Is Boba bad for you

The bubble tea pops up again!

There is currently an unmistakable sign for foodies and trend scouts: If long lines of people form in front of a restaurant and people document what they have picked up on their mobile phones before they take their first bite or sip, then there is street food there, which is just causing a little hype .

Queuing these days means, for example, in Krugerstraße and Goldschmiedgasse, both in downtown Vienna, or in Ungargasse in the third district (see below). There is bubble tea everywhere. A little older semesters will be surprised that there is a good deal around it. Because the black or green tea, which comes from Asia, foamed up like a milkshake and mixed with syrup and tapioca pearls (in turn filled with sweet liquid), was already considered the city's hipster drink ten years ago. Several branches opened, the newspapers printed headlines like: "Bubble tea floods the city centers". After almost two seasons, the hype was over. Why this revival now?

Without preservative substances

Jacky, 22-year-old managing director and founder of Tea Plus, one of the new bubble tea contact points in Vienna, says: "Our target group is between 14 and 20 years old. Most of them cannot even remember the trend a few years ago . For them, bubble tea is something completely new. " In fact, bubble tea is a typical thing for young people: colorful, sweet, bubbly. As soon as you take a sip, it gurgles and foams, the colors change. So it doesn't get bland while you soak up the tea syrup through a drinking straw.

Nevertheless, there is one fundamental difference with the Revival: This time, coloring and preservatives are largely avoided. With good reason. In 2012, the wave of success of the bubble tea in the German-speaking area suddenly broke off after more and more media reported on the abundant unhealthy and sometimes even carcinogenic additives. Of course, the tea from Taiwan remains sweet and high-calorie - even if it is now offered in different degrees of sweetness and optionally even with organic ingredients or as a vegan variant.

Homemade pearls

At Tea Plus in downtown Vienna, the founders Jacky and Kimmi even roll their pearls from the starch of the manioc root (tapioca) by hand. Boba pearls, which are made from the artificial gelling agent alginate, are not used in the brew for the two cousins.

In 2018, they traveled through China for three months to drink tea and better understand the background of the drink. Back in Vienna, they opened their first Tea Plus branch. With success: after branches in the first and sixth districts, two new branches will soon be opening in Millennium City and in Shopping City Süd. You are not the only ones who are currently expanding in the bubble tea milieu: With the Amo tea, a German supplier recently opened its first Austrian branch in Vienna; the Ichiban has now expanded from a small insider tip in the third district to four branches.

Tiktok is the driving force behind success

Although "Milk", the variant sweetened with condensed or soy milk, is the bestseller, strawberry, mango or the more adventurous varieties "Oreo biscuit", "Dango Cheesy Matcha" and "Tropical fruit tea with rainbow jelly" also suit the taste the predominantly young target group.

This can be reached with the brightly colored trendy drink mainly via social media, primarily via the Tiktok video portal. "One of our videos about making a six-liter bubble tea went viral and had an incredible 5.8 million viewers," says Jackie. Thanks to this clip, Tea Plus currently has around 95,100 followers on Tiktok, some of which have mutated into regular customers. And the Ichiban also has quite a respectable 11,500 fans.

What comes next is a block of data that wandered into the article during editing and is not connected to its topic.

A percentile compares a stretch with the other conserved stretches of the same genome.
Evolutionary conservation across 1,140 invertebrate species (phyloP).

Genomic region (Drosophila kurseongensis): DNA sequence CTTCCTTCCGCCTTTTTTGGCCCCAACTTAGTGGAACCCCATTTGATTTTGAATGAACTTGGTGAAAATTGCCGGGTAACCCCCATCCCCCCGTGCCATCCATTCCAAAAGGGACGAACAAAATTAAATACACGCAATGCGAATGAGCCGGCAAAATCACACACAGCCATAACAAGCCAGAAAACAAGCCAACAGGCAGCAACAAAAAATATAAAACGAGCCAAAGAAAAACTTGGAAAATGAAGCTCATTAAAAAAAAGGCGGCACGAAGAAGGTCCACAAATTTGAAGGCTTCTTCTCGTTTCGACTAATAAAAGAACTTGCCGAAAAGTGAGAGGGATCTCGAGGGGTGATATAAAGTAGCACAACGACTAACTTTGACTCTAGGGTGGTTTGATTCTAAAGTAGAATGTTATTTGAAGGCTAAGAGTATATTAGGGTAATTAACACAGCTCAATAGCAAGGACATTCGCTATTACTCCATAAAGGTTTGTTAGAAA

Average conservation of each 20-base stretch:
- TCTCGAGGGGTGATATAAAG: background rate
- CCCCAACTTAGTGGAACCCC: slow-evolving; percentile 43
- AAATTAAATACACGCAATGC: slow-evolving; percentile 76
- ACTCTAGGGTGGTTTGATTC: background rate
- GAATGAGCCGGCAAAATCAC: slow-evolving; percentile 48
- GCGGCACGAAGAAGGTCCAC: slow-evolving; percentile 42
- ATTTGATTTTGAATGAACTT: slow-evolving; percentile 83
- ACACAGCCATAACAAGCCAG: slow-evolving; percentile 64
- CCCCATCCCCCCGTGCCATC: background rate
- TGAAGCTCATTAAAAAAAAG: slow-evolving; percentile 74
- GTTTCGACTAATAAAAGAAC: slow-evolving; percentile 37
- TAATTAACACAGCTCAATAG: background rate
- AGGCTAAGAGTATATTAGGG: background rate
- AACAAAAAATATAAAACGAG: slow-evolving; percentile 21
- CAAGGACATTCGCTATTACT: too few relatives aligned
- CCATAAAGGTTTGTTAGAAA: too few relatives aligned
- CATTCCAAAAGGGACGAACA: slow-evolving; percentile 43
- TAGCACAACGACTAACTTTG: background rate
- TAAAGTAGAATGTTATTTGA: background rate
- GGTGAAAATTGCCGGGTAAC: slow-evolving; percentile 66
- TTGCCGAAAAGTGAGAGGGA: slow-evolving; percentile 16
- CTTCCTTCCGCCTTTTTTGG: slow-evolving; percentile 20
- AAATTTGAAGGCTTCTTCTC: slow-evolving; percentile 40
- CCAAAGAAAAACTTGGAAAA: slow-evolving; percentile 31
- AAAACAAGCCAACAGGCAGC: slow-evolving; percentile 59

The short clips also made customer Chiara Lapper aware of the fact that bubble tea is now conquering Vienna: "I only knew it from my former home in Singapore - but it tastes strikingly similar." (Nina Wessely, 7.5.2021)

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Tea Plus

The cousins ​​Jacky and Kimi opened their first branch in 2019. Today they offer variants from Bubble Milk Tea with strawberries, coconut and matcha to oreo biscuit bubble tea in the first district on Krugerstraße and in the sixth district on Stumpergasse in Vienna. They make the tapioca pearls in the tea themselves. The businessmen will soon be opening their early 20 branches in Millennium City and in Shopping City Süd. www.tea-plus.at

Tea amo

In the midst of the pandemic, the German bubble tea supplier Tee Amo from Stuttgart ventured into the Austrian market. The branch in Goldschmiedgasse in Vienna's first district is doing well. The offer ranges from fruit teas to Raffaelo Bobo shakes with pearls. There are also options here, from blueberry boba (the pearls in bubble tea) to "tapioca jelly". The next branch will soon open in Wien Mitte. www.teeamo-vienna.at

Ichiban

Within a very short time, the provider Ichiban has blossomed from a small insider tip for bubble tea and desserts in Ungargasse in the third district to a Tiktok star and operator of two further branches in Lugner City and, for a few days, also on Graben in the first district. The stylish carrying device with which the bubble tea dangles like a smart bag on the wrist certainly made a contribution to this. @ichibantea

La Chá

Making tea that makes you happy is the mission that Le Chá in the Schottenfeldgasse near Mariahilfer Straße and now also in the Danube Center has attached itself to the flag. Your "Next Level Boba", as bubble tea is also called, is created without artificial ingredients and with freshness as the main principle. The syrups are homemade, the tea is made from leaves and not from powder. www.le-cha.at